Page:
Most people will need cosmetic dentistry restorations to repair damage to one or more teeth at some point in their lives. Your teeth are the strongest part of your body, and they are designed to withstand acid attacks and tremendous bite forces.However, consistently being exposed to these things can damage teeth. They can also be…
Dental Crowns for a Full Mouth Reconstruction
Full mouth reconstruction is needed when most of your teeth need to be repaired. Various dental treatments are used as part of a reconstruction. The full mouth reconstruction process is unique for each patient since no two sets of teeth are the same. The function of all of the patient’s teeth should be restored by the time the reconstruction process is completed.
Restoring teeth with crowns during full mouth reconstruction
Crowns are one of the most versatile restorations used in dentistry, and they have many uses. Crowns can be used to restore the function of teeth, prevent teeth from further damage, and restore the appearance of damaged teeth.
Crowns provide a long-term solution that does not require any special maintenance and can last over 25 years with proper care. Some of the ways dental crowns are used during full mouth reconstruction include:
- To save severely decayed teeth
- To make crooked teeth appear straighter
- To protect worn-down teeth from further damage
- To protect chipped, broken, or fractured teeth
- To cover up infected teeth after root canal therapy
- As abutments for dental bridges
- As artificial teeth that are placed on dental implants
How dental crowns are placed
Dental crowns are typically recommended when less invasive restorative procedures — like the application of composite resin or fillings — are no longer options. A dentist will typically remove enamel from the sides of teeth being treated with crowns to create a better fit for the restoration. The snugger the fit, the less likely bacteria and other irritants in the mouth will be able to get to the tooth being protected.
Restoring a tooth with a crown starts with the dentist administering a shot of a local anesthetic. This numbs the tooth being treated, so the patient does not feel pain as the dentist shaves off portions of enamel from the tooth.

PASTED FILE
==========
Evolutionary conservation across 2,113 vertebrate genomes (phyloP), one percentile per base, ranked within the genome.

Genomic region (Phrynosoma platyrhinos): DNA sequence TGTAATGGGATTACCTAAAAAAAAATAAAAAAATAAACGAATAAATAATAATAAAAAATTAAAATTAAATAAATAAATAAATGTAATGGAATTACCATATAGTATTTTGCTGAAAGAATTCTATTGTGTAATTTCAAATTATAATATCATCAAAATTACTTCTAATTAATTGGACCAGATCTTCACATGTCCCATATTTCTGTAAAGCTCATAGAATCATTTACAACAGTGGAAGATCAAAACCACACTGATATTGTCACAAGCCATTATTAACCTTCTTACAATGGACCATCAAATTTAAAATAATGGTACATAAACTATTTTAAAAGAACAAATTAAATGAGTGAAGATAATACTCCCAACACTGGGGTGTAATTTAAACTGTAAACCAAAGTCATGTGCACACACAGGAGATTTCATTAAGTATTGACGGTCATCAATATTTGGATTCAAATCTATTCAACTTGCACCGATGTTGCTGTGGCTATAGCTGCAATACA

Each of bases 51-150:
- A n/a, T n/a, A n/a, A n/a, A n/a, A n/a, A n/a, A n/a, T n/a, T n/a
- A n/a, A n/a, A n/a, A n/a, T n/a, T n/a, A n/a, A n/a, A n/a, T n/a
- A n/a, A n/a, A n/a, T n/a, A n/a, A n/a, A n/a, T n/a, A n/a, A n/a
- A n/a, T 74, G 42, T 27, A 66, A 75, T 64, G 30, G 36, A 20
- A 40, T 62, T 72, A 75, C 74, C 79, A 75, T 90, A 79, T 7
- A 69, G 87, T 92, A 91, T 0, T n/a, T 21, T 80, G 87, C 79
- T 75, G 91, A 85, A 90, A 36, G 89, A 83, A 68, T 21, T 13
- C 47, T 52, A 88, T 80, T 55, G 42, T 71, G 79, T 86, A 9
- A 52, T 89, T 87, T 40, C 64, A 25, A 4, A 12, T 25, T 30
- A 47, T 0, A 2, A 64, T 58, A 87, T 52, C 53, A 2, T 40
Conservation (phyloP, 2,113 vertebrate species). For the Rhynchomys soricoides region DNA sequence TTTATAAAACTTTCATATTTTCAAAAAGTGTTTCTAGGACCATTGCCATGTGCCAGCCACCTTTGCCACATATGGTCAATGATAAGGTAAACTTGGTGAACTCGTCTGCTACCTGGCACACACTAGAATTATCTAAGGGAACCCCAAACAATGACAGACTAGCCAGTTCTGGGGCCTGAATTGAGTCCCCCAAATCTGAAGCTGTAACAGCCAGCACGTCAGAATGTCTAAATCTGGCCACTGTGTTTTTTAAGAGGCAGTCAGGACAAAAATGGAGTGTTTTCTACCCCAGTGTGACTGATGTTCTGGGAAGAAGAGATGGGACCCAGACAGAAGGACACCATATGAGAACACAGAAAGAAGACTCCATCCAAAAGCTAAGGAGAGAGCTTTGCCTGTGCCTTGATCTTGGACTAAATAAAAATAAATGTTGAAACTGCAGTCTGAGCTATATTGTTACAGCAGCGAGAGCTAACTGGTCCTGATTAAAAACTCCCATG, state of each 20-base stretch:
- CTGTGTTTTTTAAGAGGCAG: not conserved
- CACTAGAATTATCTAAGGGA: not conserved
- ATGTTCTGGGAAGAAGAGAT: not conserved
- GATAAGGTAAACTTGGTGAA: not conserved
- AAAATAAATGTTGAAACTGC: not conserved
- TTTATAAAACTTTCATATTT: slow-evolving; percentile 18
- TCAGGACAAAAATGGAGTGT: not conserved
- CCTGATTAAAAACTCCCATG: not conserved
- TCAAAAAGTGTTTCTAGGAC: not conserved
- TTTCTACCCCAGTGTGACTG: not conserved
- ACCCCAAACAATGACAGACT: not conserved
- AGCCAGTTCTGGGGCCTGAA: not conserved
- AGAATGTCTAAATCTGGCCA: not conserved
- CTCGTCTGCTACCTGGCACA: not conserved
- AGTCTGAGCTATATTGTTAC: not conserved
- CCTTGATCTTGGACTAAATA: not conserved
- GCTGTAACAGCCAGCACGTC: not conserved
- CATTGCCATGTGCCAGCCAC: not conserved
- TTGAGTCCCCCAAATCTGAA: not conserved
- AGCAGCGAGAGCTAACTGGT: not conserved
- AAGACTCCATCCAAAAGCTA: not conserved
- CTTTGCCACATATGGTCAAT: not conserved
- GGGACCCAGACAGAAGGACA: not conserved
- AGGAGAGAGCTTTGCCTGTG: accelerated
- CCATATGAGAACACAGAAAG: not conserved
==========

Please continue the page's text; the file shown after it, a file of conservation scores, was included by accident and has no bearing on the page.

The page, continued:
Once the tooth has been prepared, the dentist will take an impression of it by having the patient bite down on a mold or using digital photos to create a digital impression. The impression is sent to technicians in a lab who make restorations. It typically takes a couple of weeks for the finished restoration to get back to the clinic.
The prepared tooth is covered with a temporary crown after the first visit to serve as its artificial enamel while the patient waits for their customized restoration. The dentist keeps it in place with temporary cement so it can be easily removed during a second appointment.
The patient comes in for the second part of the treatment once their custom crown is ready. The temporary restoration is removed and replaced with custom crowns. Alterations are made if needed before cementing the crown in place permanently.
Frequently asked questions about full mouth reconstructions
Still have some questions about full mouth reconstruction? Let us go over the answers to some commonly asked questions:
1. What else might full mouth reconstruction involve besides dental crowns?
Full mouth reconstruction can involve any of the restorative and cosmetic treatments used in dentistry. The goal of the procedure is to restore the function and appearance of the patient's teeth using all available tools.
A typically full reconstruction combines multiple treatments to restore the patient's teeth. The patient's teeth, jaw muscles, temporomandibular joints, and periodontal tissues are carefully examined to determine which treatments are most appropriate for the patient. Examples of procedures that might be a part of full mouth reconstruction include:
- Root canal treatments
- Bone or gum grafts
- Deep cleaning
- Teeth straightening treatments
- Composite bonding
- Missing teeth replacement
2. Who needs full mouth reconstruction?
Full reconstruction treatments are for anyone with diverse dental issues that require a detailed plan to address. Such people typically have issues like worn-down teeth, missing teeth, damaged teeth, or bite issues. They might also have mouth infections like gum disease.
The process can take months to complete since it addresses different types of issues like bite alignment issues, missing teeth, and damaged teeth. For example, replacing a missing tooth with a dental implant can take up to six months from start to finish. The treatments used for full mouth reconstructions are strategically timed, so each treatment is performed at the most appropriate time.
Do you need a full mouth reconstruction?
A dentist might recommend dental crowns as part of your full mouth reconstruction if you have damaged, worn down, decayed, or missing teeth. Contact our dental office to learn more about how we can restore your smile.
Check out what others are saying about our dental services on Yelp: Full Mouth Reconstruction in Philadelphia, PA.
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